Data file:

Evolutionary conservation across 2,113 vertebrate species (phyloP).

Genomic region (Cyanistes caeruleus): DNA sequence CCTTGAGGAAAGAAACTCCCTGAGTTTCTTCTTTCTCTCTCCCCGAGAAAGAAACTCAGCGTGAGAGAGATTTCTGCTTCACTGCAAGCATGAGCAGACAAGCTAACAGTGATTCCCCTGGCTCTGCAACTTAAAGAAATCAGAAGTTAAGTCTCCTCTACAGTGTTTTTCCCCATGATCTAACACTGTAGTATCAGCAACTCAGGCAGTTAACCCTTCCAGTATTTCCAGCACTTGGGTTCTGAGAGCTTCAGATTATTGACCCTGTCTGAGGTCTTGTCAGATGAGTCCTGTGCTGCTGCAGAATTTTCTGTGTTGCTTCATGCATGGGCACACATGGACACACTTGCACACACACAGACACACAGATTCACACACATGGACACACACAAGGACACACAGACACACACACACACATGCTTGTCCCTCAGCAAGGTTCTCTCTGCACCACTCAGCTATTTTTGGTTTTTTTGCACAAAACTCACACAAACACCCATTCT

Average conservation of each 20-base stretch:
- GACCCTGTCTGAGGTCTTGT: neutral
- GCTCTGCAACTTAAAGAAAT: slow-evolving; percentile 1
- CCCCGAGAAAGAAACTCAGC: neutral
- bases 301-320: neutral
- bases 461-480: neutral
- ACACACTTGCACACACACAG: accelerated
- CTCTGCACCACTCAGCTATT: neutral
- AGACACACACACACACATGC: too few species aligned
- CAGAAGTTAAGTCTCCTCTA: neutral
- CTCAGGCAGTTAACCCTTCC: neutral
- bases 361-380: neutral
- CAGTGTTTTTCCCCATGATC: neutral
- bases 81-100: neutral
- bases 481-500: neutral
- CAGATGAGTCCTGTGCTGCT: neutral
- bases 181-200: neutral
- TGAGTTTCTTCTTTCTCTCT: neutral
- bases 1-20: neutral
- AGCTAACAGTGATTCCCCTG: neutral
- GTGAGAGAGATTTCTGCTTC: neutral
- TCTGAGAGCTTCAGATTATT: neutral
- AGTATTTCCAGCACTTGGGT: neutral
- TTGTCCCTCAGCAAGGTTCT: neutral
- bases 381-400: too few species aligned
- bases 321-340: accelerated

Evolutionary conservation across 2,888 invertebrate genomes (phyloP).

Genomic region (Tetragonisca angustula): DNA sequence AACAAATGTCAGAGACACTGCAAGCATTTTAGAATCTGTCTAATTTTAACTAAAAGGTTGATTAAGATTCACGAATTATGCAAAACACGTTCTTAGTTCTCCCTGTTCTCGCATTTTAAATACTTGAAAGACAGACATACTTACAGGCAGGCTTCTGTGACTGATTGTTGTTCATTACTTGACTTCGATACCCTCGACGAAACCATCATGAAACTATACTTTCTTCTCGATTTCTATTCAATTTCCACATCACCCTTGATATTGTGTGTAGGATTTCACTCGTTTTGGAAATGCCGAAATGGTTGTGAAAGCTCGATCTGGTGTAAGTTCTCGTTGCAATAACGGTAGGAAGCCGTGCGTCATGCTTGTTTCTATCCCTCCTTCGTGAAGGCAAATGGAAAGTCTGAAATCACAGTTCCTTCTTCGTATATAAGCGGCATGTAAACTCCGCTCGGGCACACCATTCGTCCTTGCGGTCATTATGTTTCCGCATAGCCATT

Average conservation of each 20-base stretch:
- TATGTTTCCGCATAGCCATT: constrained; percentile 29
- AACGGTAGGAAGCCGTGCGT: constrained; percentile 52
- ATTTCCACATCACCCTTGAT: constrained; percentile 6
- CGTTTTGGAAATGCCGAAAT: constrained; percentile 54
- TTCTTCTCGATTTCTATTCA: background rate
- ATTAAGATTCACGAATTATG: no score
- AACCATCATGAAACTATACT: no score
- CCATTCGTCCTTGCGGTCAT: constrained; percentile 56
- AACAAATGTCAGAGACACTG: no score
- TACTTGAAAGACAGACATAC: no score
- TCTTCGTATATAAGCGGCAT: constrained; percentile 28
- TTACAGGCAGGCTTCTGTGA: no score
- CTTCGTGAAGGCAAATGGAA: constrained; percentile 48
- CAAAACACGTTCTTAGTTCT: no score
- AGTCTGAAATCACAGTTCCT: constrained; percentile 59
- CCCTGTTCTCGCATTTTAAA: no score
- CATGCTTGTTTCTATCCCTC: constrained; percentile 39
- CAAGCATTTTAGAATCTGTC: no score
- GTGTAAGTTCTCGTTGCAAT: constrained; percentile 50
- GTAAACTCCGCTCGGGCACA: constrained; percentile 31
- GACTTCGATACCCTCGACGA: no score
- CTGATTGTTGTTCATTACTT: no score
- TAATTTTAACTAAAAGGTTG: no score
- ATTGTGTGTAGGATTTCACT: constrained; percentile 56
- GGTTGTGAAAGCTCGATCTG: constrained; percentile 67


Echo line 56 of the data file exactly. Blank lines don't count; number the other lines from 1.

- GGTTGTGAAAGCTCGATCTG: constrained; percentile 67